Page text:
Entertainment Featured (List)

The Many Saints of Newark: The Origin of TV’s Most Iconic Characters

Tony Soprano. Silvio Dante. Paulie Walnuts. Christopher Moltisanti. Junior Soprano. Anyone who has seen the iconic early 2000s HBO show The Sopranos is instantly familiar with these names. And starting Oct. 1, fans of the wildly successful and iconic show were able to see the origin story of these characters, along with stories of new characters added to this cinematic universe.

The Many Saints of Newark premiered in theaters and launched on streaming service HBO Max on the first of this month, and it serves as a prequel to The Sopranos.

Although all of the characters that were followed in the original run of the show are featured in this film, the real star of the show is Dickie Moltisanti (whose last name translates to “many saints”—hence the name of the film): the father of Christopher Moltisanti. Dickie was mentioned in The Sopranos, but was somewhat of a mythic hero, who was built up in everyone’s minds.

Alessandro Nivola plays Dickie Moltisanti, and does a great job showing the duality of this character. The audience is given scenes where Dickie is friendly and warm, a true family man, but also sees those where he is violently angry and is truly evil; which is very reminiscent of the character of Tony Soprano.

Dickie is young Tony’s hero and serves as a sort of mentor to the teenage Tony. The audience can even see how some of Dickie’s thoughts become Tony’s in a scene where Dickie is attempting to give Tony a stolen stereo. He says to Tony, “You take this stereo, while at the same time telling yourself this is the last time you’ll ever steal something.” Although he is not the prime example of who someone should want to be when they grow up, Dickie is a sort of father figure to Tony; the only one who young Tony can go to, as he has a derelict father and an emotionally manipulative mother.

Another new character the audience gets introduced to is Harold McBrayer, played by Leslie Odom Jr. McBrayer is a “numbers runner” for Dickie, which basically means he “takes care of” people for Dickie. In the film, he eventually ventures off from the Moltisanti crew to start his own criminal operation. His character and storyline is an especially important one, as McBrayer is the first black main character featured in The Sopranos franchise.

And as mentioned previously, the audience also gets to see the younger versions of multiple characters who starred in the original run of the show. Michael Gandolfini gives an outstanding performance as the teenage version of Tony, the role his father, James Gandolfini, inhabited in The Sopranos. Young Tony has more of a sensitive side to him, is more educationally motivated, and wants to go to college and become a professional football player. He even states at one point in the film that he never wants to take part in the way his father, uncle, and Dickie make a living.

An additional great performance comes from Vera Farmiga, who plays Tony’s mother, Livia. Farmiga does a fantastic job of showing the moodiness and selfishness of Livia Soprano, and the effect that her miserable demeanor has on her children and family. Corey Stoll plays Uncle Junior, who, much like Livia, is very much the same character in this film as in The Sopranos. Junior is the sidekick, the little brother, who is not taken as seriously as his brother Johnny. He is often picked on by the other members of the crime family, and he is seeking to prove himself, which leads to a dire situation toward the end of the film. As described before, the audience gets to see the younger versions of most of the beloved characters from the show, with John Magaro as Silvio Dante, Bill Magnussen as Paulie Walnuts, and Samson Moeakiola as Salvatore Bonpensiero.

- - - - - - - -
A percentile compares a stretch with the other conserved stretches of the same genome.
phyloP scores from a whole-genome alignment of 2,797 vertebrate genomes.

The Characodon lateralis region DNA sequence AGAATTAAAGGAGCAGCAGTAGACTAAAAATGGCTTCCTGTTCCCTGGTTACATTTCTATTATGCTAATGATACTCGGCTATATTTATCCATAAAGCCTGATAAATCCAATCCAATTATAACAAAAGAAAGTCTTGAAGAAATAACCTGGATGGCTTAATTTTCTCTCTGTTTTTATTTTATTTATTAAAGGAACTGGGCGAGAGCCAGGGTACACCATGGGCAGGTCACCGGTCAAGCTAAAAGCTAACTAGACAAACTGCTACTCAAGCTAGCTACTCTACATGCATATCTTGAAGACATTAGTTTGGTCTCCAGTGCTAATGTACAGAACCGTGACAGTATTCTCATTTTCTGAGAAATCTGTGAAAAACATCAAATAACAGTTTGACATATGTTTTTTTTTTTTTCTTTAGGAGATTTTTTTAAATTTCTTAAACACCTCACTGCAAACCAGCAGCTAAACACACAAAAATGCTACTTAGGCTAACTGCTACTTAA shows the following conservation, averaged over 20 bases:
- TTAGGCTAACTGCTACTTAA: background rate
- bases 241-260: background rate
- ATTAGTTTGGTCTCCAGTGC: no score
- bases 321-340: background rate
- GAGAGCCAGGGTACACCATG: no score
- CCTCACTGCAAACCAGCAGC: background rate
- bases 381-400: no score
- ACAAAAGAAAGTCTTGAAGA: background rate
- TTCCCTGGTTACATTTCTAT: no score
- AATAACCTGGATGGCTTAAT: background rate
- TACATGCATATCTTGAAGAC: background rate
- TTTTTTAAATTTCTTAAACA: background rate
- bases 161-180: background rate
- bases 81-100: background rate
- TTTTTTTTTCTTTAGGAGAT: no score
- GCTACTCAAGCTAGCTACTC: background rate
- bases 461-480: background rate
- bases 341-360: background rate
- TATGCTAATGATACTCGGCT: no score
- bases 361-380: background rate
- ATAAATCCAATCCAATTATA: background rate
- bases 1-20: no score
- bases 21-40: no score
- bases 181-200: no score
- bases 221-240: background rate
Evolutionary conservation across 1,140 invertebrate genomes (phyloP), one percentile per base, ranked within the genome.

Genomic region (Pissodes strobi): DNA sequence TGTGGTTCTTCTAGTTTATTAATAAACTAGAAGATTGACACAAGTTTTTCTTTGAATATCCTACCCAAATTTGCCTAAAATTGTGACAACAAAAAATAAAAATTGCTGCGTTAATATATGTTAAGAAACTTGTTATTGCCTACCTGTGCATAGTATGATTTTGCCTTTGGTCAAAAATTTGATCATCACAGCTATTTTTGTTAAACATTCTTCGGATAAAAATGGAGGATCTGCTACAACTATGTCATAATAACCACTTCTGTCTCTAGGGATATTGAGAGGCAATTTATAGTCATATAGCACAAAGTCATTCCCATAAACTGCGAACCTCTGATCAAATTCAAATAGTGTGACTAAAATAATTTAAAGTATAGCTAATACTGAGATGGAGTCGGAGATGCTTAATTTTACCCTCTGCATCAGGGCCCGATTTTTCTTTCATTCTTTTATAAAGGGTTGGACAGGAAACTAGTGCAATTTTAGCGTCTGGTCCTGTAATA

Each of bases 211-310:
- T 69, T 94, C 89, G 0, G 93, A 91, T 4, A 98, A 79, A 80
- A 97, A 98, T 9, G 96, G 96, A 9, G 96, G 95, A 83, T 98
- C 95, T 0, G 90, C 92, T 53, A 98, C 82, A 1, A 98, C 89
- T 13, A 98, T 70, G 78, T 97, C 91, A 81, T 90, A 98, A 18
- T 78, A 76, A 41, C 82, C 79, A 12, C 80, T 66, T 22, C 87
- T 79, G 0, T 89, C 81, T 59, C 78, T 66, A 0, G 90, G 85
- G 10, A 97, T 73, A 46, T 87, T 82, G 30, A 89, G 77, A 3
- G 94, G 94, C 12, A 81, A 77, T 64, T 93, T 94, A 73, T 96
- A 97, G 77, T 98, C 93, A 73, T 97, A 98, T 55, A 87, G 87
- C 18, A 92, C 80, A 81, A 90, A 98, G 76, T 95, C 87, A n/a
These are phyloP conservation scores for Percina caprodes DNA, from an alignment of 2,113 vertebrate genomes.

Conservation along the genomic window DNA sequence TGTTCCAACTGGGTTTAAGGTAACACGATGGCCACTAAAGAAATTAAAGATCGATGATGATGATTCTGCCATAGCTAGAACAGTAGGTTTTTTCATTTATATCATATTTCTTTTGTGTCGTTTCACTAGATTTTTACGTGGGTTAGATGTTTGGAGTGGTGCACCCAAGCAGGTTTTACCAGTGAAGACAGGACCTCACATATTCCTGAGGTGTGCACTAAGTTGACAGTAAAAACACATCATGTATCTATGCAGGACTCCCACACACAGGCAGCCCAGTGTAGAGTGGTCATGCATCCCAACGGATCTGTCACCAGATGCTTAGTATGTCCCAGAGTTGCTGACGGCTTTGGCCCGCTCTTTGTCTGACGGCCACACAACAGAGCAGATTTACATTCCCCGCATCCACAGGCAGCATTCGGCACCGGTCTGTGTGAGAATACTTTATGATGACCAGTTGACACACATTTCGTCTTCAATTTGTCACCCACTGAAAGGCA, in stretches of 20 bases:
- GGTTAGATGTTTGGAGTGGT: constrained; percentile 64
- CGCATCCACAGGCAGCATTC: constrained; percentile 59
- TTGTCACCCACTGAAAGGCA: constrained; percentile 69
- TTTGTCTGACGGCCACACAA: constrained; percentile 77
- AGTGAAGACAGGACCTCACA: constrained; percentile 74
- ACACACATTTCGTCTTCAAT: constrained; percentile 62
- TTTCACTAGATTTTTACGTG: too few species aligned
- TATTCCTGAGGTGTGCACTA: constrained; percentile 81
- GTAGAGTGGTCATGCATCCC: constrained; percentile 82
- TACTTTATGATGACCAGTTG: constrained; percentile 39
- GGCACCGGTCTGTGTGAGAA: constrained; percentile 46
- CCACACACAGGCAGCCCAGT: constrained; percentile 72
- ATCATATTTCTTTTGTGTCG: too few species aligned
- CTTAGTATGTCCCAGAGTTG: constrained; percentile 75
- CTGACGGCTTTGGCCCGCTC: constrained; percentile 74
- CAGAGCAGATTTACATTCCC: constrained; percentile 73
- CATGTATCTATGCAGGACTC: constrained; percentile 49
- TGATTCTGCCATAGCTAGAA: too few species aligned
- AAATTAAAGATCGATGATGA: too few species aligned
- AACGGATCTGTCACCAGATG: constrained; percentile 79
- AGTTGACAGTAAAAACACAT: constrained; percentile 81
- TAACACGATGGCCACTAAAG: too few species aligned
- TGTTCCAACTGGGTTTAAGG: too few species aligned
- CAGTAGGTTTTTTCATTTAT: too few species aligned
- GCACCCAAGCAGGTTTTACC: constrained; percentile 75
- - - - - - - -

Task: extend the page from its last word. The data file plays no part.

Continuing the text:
This film also heavily features the events of the Newark Riots in 1967. The Newark Riots of 1967 started on July 12, when two police officers brutally beat an African-American cab driver after an unwarranted arrest.

Newark had already been a site of unrest, with it being controlled by a small group of white politicians while the town is majority black, resulting in a social and political disconnect. The actions of the police officers on this innocent cab driver set off a protest the next day, outside of the police precinct, which turned violent and resulted in riots for the days following.

Esquire writes, “From July 12 until July 17, 1967, police and protestor battles in the streets, as is depicted in The Many Saints of Newark. 26 people were killed and over 700 were injured, the majority of them Black residents of the city.” These events shape the characters and their world view. McBrayer is radicalized and wants to do more to help his community (albeit in a criminal manner) and leaves the Moltisanti crime family. The Soprano family moves out of Newark due to the riots and into the suburbs, which again shapes young Tony and made him the person he became in the show, someone who is balancing the malaise and banality of domestic suburban life and the brutality of the criminal life he leads when we leave off in The Sopranos.

As it stands, The Many Saints of Newark does an outstanding job of showing the motivations and origins of the characters that we were first introduced to in The Sopranos. There are certain comedic references and jabs here and there that those who have watched and loved The Sopranos will appreciate, but the film is also able to stand on its own for those who are just now being introduced to these characters.

The film seems to set up for a potential sequel, as it ends on a shot of young Tony while the theme song of the show begins to play; Christopher Moltisanti, who narrates the beginning and end of the film, explains: “That’s the guy, my Uncle Tony, the guy I went to hell for.”